In the early 1920's, back in Algonquin Park's earlier days, the use of fire towers to spot forest fires became the norm. Most of these were made of wood and were about 40-60 ft high. Early forest rangers would do patrols and climb the mountains and fire towers perched on top of the mountains to gain the best possible view of the area in search of fires.
One such tower was called Summit Tower. At 102 feet tall it was the tallest wooden fire tower built in the province's history. It was built in the 1920's by Tom McCormick, the Chief Forest Ranger in Algonquin, by the summit peak near the old Booth Railway at Hunter Twp. It was located close to the nearby sawmill village of Brule Lake.
Tom actually knew famed painter, Tom Thomson, and referred to him as a bum. At one point Thomson was a forest ranger as well as a painter. Thomson's murder story is under "Mowat", a ghost town also written about under Algonquin Park.
Another tower, one of the very first in the province, was built on top of a tall white pine at Smoke Lake. Both photos are pictured in the gallery.
Other towers shown on the 1922 map of the park were: Depot Lake, Trout Lake, Lake Travers, Wilson Lake, Grand Lake, Indian River, Martino Lake, Booth's Farm on Farm Lake, Lake Lavieille, Little Cauchon Lake, Big Crow Lake, Rock Lake, Cache Lake, Smoke Lake (2 towers), Island Lake, Southworth Lake, White Trout Lake, Osler Lake, Manitou Lake, Gibsons Lake and Tims Lake. Summit Tower (the tallest wooden fire tower built in Ontario) at Brule Lake must have been erected shortly after 1922. The supposed wooden tower at Lister Township also must have been erected post-1922.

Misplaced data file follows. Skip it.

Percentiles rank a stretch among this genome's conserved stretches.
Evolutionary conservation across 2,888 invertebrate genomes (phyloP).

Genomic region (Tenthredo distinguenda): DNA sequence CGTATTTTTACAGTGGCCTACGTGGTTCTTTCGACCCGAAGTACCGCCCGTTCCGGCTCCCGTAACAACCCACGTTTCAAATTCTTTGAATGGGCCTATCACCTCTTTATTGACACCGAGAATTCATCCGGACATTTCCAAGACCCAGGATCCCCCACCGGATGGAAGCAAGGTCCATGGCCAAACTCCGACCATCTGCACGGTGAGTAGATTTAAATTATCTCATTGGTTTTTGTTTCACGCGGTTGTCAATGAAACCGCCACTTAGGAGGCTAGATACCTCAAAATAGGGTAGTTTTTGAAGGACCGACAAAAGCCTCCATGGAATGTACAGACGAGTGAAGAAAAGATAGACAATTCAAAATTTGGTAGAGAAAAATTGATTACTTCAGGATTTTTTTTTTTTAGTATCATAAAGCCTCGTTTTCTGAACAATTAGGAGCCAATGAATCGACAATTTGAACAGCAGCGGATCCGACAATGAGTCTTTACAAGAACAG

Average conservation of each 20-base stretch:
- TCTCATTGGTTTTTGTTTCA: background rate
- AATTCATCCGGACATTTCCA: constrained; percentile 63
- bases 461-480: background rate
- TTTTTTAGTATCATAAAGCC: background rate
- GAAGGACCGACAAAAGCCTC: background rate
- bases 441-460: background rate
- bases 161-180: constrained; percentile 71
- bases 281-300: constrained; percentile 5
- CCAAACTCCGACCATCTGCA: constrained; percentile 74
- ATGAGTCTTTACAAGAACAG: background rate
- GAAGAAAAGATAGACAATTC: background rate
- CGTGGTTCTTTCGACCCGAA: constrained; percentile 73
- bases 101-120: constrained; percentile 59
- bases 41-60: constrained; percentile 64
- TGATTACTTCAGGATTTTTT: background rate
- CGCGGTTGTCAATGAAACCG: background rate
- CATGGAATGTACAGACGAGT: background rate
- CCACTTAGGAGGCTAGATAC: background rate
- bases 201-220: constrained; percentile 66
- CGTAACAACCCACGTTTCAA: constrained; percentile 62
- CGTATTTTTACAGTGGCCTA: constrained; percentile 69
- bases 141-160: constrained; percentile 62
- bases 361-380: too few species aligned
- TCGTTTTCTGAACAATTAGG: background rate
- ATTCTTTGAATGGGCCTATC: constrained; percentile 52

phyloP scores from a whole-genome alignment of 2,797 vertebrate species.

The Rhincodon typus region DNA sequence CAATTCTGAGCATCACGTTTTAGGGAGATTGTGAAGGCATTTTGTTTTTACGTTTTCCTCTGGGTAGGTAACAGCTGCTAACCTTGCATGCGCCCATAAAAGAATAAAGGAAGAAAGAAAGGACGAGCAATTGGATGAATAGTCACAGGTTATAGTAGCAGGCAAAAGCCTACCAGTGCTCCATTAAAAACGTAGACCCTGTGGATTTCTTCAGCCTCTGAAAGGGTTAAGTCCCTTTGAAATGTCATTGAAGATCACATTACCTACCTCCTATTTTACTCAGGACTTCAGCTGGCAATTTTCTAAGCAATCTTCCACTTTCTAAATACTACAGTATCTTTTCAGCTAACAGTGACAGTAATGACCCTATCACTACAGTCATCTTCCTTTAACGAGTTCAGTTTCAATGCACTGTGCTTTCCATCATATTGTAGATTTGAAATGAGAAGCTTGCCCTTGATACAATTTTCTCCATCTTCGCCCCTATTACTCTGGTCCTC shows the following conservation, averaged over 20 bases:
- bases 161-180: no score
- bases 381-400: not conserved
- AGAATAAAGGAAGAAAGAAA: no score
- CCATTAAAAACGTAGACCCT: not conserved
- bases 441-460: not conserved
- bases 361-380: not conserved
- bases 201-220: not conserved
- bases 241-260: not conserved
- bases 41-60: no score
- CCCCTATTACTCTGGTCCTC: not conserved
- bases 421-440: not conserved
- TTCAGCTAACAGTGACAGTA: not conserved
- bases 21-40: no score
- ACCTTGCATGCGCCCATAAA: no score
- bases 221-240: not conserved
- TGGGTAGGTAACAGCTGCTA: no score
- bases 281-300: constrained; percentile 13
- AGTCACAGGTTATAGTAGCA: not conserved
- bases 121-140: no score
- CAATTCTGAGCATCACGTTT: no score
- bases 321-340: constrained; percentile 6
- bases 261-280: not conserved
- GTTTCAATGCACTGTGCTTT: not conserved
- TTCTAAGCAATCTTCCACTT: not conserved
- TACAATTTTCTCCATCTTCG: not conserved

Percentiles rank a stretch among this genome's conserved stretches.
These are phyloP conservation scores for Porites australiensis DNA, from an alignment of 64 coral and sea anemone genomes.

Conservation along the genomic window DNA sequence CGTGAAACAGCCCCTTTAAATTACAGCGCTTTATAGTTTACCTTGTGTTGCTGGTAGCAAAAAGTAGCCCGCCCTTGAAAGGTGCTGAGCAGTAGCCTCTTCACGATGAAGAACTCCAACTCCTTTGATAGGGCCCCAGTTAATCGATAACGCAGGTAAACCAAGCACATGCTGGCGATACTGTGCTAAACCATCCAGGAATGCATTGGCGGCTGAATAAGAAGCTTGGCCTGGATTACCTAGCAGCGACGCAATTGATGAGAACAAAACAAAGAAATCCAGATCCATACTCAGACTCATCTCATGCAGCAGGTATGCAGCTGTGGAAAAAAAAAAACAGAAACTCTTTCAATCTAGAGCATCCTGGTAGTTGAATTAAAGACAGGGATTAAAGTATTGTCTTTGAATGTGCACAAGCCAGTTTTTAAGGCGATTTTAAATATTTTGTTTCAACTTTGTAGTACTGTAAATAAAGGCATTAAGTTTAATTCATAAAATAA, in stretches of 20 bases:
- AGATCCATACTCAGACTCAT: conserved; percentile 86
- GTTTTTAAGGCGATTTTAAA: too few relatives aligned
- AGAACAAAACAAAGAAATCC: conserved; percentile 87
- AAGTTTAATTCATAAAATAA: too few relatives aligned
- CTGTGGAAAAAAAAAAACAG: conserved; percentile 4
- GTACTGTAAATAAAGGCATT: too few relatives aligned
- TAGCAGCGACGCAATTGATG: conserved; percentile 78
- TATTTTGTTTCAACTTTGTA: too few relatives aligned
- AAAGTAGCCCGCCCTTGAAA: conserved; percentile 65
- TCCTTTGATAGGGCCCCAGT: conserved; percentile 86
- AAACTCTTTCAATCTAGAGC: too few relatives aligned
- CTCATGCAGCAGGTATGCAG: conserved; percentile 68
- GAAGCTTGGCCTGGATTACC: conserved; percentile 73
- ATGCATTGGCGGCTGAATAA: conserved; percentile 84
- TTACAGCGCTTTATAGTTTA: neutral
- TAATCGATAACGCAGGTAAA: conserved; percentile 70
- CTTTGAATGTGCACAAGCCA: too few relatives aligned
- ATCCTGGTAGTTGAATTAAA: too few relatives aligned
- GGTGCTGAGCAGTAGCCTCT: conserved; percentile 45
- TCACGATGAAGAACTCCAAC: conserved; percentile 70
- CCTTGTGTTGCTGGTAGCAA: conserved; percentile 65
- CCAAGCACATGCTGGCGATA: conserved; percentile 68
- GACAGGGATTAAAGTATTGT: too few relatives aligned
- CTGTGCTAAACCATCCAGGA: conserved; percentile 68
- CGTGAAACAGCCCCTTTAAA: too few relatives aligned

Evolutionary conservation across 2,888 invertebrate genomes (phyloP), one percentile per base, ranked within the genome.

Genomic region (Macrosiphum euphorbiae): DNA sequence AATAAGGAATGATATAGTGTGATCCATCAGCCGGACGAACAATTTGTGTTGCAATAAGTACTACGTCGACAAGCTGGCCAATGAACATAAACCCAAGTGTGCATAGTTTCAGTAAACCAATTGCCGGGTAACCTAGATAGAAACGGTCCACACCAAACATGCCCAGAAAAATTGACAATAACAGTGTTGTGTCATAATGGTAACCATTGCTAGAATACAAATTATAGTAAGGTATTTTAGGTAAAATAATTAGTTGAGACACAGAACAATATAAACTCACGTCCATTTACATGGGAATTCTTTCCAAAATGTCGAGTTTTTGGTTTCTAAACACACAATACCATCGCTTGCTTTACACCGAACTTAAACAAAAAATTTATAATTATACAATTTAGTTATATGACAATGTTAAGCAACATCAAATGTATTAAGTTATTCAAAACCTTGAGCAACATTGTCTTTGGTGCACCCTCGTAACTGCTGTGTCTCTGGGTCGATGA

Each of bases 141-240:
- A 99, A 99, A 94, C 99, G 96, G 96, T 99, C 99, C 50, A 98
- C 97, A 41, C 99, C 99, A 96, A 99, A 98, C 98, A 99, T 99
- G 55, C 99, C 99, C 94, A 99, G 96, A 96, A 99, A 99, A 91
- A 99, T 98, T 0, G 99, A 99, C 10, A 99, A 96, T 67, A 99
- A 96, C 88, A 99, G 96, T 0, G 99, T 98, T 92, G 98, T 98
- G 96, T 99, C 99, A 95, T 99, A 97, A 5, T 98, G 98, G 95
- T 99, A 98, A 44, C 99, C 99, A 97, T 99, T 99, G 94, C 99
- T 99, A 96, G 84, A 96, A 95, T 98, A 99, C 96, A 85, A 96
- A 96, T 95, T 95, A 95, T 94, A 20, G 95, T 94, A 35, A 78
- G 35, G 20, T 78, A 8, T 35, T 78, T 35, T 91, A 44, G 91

Most of these were wooden lookouts, though a few were steel construction. By 1960 there were only 9 towers in use in the park (all steel construction). Only one tower in the park remains to this day- the steel tower at Big Crow Lake.
To see a detailed map circa 1922 of the entire park showing all the wooden towers at the time check this link: http://www.markinthepark.com/downloads/algonquin_park_maps/1922/1922_cnr_algonquin_park_map.jpg
For more info on these and the 320 other towers in Ontario go to: Ontario's Fire Tower Lookouts.